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The Colorado judge presiding over a case to keep former President Donald Trump off the state’s 2024 ballot using an “insurrection” clause of the 14th Amendment has been exposed as being potentially compromised.
According to a report from Colorado Politics, Trump attorney Scott Gessler last week sought to have Denver District Court Judge Sarah B. Wallace recuse herself over a $100 donation she made to the Colorado Turnout Project before she took the bench.
“Its website proudly proclaims that the group was formed ‘shortly after Colorado Republicans refused to condemn the political extremists who stormed the United States Capitol on January 6, 2021,’” Gessler wrote in his motion seeking Wallace’s recusal. “A contribution to the Colorado Turnout Project shows support for the view that January 6, 2021, constituted an ‘insurrection.’”
Colorado Politics noted further:
One of the key issues in the case is whether Trump is disqualified from seeking the presidency under the 14th Amendment, which bars federal and state officials from holding office if they engaged in an insurrection against the United States.
At the beginning of the hearing on Monday, Wallace denied Trump’s motion to recuse, while distancing herself from the Colorado Turnout Project and its views on the Jan. 6 Capitol attack.
“I do not dispute that on (October 15, 2022), prior to taking the bench, I apparently made a $100 contribution to the Colorado Turnout Project. That being said, prior to yesterday, I was not cognizant of this organization or its mission,” Wallace said in response. “It has always been my practice, whether I was entirely successful or not, to make contributions to individuals, not PACs (political action committees).”
“I can assure all of the litigants that prior to the start of this litigation and to this day, I have formed no opinion whether the events of Jan. 6 constituted an insurrection,” Wallace continued, or whether the former president “engaged in an insurrection or, for that matter, any of the issues that need to be decided in this hearing.”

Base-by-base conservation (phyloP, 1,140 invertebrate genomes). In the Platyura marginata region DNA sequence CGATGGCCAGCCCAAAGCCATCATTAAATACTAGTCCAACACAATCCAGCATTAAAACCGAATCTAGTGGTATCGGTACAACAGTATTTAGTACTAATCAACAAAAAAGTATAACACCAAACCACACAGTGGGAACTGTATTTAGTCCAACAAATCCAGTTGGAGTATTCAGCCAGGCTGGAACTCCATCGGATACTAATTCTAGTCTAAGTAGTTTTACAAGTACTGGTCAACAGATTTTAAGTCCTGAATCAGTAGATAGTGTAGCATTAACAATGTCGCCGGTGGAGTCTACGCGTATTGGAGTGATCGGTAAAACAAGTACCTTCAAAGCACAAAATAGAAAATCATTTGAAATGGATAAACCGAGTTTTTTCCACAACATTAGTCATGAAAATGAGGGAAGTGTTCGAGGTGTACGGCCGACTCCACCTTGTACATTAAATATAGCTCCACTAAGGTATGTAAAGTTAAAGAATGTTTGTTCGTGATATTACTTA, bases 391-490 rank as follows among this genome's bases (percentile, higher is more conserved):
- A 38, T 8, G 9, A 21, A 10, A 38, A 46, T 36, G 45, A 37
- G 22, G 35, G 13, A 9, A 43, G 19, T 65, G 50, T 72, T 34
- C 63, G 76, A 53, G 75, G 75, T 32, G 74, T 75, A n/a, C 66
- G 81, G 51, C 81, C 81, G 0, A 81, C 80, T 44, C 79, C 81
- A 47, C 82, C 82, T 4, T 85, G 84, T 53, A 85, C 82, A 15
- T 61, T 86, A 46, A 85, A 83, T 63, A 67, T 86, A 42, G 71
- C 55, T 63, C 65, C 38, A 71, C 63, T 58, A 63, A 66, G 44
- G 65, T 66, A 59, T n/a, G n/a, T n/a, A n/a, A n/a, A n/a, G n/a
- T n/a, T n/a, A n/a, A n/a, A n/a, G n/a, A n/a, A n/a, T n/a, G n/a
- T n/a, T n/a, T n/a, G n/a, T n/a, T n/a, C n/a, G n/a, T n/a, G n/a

That said, however, Colorado Politics noted that Wallace did not address the standard for recusal noted in the code of judicial conduct. It directs a recusal when the impartiality of a judge “might reasonably be questioned.” The state Supreme Court has previously held that should a judge’s involvement create even an appearance of impropriety, it would only question the outcome of an appeal if there is actual evidence of bias, Colorado Politics reported.
Wallace was an attorney in private practice before she became a judge in January.
That said, the issue of whether Trump engaged in an “insurrection” on Jan. 6, 2021, is likely to be a central question in the case. Section 3 of the 14th Amendment bars Americans who have “engaged in insurrection or rebellion” from holding elective office.
“No person shall be a Senator or Representative in Congress, or elector of President and Vice-President, or hold any office, civil or military, under the United States, or under any State, who, having previously taken an oath, as a member of Congress, or as an officer of the United States, or as a member of any State legislature, or as an executive or judicial officer of any State, to support the Constitution of the United States, shall have engaged in insurrection or rebellion against the same, or given aid or comfort to the enemies thereof,” Section 3 of the amendment reads. “But Congress may by a vote of two-thirds of each House, remove such disability.”
Colorado law bars judges and judicial candidates from making political contributions, the Western Journal noted. The 2024 Colorado Republican presidential primary is scheduled for March 5.
Earlier this week, the Minnesota Supreme Court ruled against challengers trying to keep Trump off the ballot in that state.
The court issued an order on Wednesday “saying neither the courts nor election officials in the state have the authority to prevent the Republican Party from placing Trump as a candidate on the GOP primary ballot.”
Five justices weighed in on the issue, while two recused themselves, The Hill reported.